This is the second of three articles that talk about the natural rate of unemployment, the unemployment rate that would prevail in a “neutral” labor market after removing all movement due to the business cycle.

October 15, 2019

A Natural Approach to Estimating the ‘Natural Rate’ of Unemployment

Michael Morris, Robert Rich and Joseph Tracy

The unemployment rate is a widely viewed gauge of U.S. labor market slack or tightness. Because of structural changes to the labor market over time, assessments about slack/tightness require a reference point called the “natural rate of unemployment.”

October 08, 2019

Domestic Migration to Texas Slows as National Labor Markets Tighten

Keith R. Phillips and Alexander T. Abraham

Despite a strong economy and historically low unemployment rates in Texas, net domestic migration to Texas from other states has slowed since 2015.

September 03, 2019

As Wages Rise, Are Black Workers Seeing the Smallest Gains?

Michael Morris, Robert Rich and Joseph Tracy

A recent article argued that black workers have received the smallest earnings gains among various groups since the beginning of the Great Recession. Our analysis suggests otherwise.

July 16, 2019

Labor Scarcity, Trade Woes Squeeze Texas Business, Survey Finds

Emily Kerr and Christopher Slijk

Businesses face difficulty both trying to hire in a historically tight labor market and navigating tariffs and trade policy uncertainty.

July 11, 2019

Room to Grow? Inflation and Labor Market Slack

Jim Dolmas and Evan F. Koenig

Compared with the usual ex-food-and-energy measure, the Dallas Fed’s Trimmed Mean PCE inflation rate sends a clearer, more reliable signal about whether cyclical inflation pressures are building.

May 30, 2019

Dallas Fed’s Texas Jobs Estimates Provide Early, Accurate Assessment

Keith R. Phillips and Alexander T. Abraham

The Bureau of Labor Statistics annually revises regional job estimates in a process called benchmarking. A Federal Reserve Bank of Dallas adjustment provides researchers a more current means of assessing Texas economic conditions.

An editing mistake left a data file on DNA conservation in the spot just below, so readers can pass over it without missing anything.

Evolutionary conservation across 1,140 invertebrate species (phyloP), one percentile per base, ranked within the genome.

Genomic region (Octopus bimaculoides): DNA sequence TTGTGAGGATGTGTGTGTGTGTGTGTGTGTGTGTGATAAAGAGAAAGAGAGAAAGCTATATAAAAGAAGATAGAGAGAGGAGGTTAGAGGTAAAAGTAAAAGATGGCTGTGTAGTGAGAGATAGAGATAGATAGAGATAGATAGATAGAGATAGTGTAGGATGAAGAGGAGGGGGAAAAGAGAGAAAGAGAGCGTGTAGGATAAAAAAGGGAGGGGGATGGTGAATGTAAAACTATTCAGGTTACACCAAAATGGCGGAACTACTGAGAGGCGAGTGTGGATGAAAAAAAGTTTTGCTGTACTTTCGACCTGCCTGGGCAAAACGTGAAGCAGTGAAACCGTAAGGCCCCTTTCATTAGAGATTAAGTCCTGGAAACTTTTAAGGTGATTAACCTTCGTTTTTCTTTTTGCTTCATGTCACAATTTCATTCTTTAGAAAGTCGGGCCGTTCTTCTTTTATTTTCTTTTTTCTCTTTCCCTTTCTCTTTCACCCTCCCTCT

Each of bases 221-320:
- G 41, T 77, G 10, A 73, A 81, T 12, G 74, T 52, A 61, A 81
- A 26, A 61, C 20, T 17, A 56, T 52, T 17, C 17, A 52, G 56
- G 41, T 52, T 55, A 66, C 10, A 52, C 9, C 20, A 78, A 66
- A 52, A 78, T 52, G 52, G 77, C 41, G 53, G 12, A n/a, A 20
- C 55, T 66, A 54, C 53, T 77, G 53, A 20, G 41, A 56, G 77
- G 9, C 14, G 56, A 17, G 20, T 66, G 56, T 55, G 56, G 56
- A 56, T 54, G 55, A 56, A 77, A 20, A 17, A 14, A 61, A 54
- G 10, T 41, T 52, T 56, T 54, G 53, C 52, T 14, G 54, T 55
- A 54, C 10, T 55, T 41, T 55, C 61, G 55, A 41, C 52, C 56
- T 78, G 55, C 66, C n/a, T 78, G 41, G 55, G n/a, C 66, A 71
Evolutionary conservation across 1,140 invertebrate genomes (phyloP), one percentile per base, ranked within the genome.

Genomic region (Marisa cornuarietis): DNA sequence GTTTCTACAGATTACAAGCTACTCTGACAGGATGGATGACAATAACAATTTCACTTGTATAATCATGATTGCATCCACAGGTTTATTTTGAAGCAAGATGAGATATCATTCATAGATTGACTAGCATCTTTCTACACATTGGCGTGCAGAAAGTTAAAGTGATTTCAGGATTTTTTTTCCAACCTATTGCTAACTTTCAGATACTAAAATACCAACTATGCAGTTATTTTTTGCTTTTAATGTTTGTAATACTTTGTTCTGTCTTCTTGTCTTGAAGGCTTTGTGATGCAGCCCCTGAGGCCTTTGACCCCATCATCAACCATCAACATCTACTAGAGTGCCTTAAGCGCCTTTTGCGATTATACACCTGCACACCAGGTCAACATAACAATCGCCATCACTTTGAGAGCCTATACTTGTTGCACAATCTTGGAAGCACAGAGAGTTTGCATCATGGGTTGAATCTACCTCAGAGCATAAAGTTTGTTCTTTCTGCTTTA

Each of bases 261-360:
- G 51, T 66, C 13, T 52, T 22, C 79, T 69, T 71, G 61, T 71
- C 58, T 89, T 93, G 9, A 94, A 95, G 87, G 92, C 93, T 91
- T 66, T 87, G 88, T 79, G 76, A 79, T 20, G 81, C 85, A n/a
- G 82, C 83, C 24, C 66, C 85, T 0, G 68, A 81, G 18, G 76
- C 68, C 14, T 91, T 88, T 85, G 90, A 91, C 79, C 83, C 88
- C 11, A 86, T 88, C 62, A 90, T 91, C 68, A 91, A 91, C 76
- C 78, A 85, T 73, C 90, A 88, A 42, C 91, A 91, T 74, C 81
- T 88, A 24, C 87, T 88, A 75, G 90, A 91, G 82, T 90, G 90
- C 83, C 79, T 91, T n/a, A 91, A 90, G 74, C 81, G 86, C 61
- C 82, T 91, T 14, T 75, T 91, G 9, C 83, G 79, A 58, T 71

May 16, 2019

Online Retailing, Self-Employment Disrupt Inflation

John V. Duca

The employment status of increasing numbers of workers has become contingent in recent years—that is, there is greater freelance, or “gig,” employment. This development has coincided over the past two decades with an era of increasing online commerce that provides consumers a wider array of products and services at competitive prices.

April 16, 2019

How Much Do Movers Move Average Wage Growth?

Michael Morris, Robert Rich and Joseph Tracy

Data from the Current Population Survey, a household survey used to compute the unemployment rate, do not include individuals who change residences. If it could include movers, our previous estimate of 2018 average individual wage growth would increase from 5.0 percent to 5.5 percent or higher.

March 26, 2019

Southwest Economy, First Quarter 2019

Lower Oil Prices, Tight Labor Markets to Restrain Texas Growth in 2019

Keith R. Phillips and Judy Teng

Texas' economy should expand in 2019, though at a slower rate than in the prior year.

March 22, 2019

Is Wage Growth Higher than We Think?

Michael Morris, Robert Rich and Joseph Tracy

There is always widespread interest in the degree to which the U.S. labor market generates higher pay for workers. A standard measure of wage growth suggests that this expansion is not improving the standard of living of workers, but our analysis reveals that actual wage growth is understated.

February 26, 2019

Not Everything Is Bigger in Texas: The Varied Fortunes of Four Smaller Metros

Laila Assanie, Pia Orrenius and Michael Weiss

While Texas’ major metropolitan areas power the bulk of the state’s commercial activity, some smaller metros have worked to establish their place as part of the state’s economic mosaic.

February 21, 2019

Changes in Labor Force Participation Help Explain Recent Job Gains

Alex Richter, Tyler Atkinson and Laton Russell

The U.S. labor force participation rate declined following the Great Recession to a low of 62.3 percent in 2015.

February 19, 2019

Economic analysis and insights from the Federal Reserve Bank of Dallas

Subscribe to Dallas Fed Economics email alerts
Our People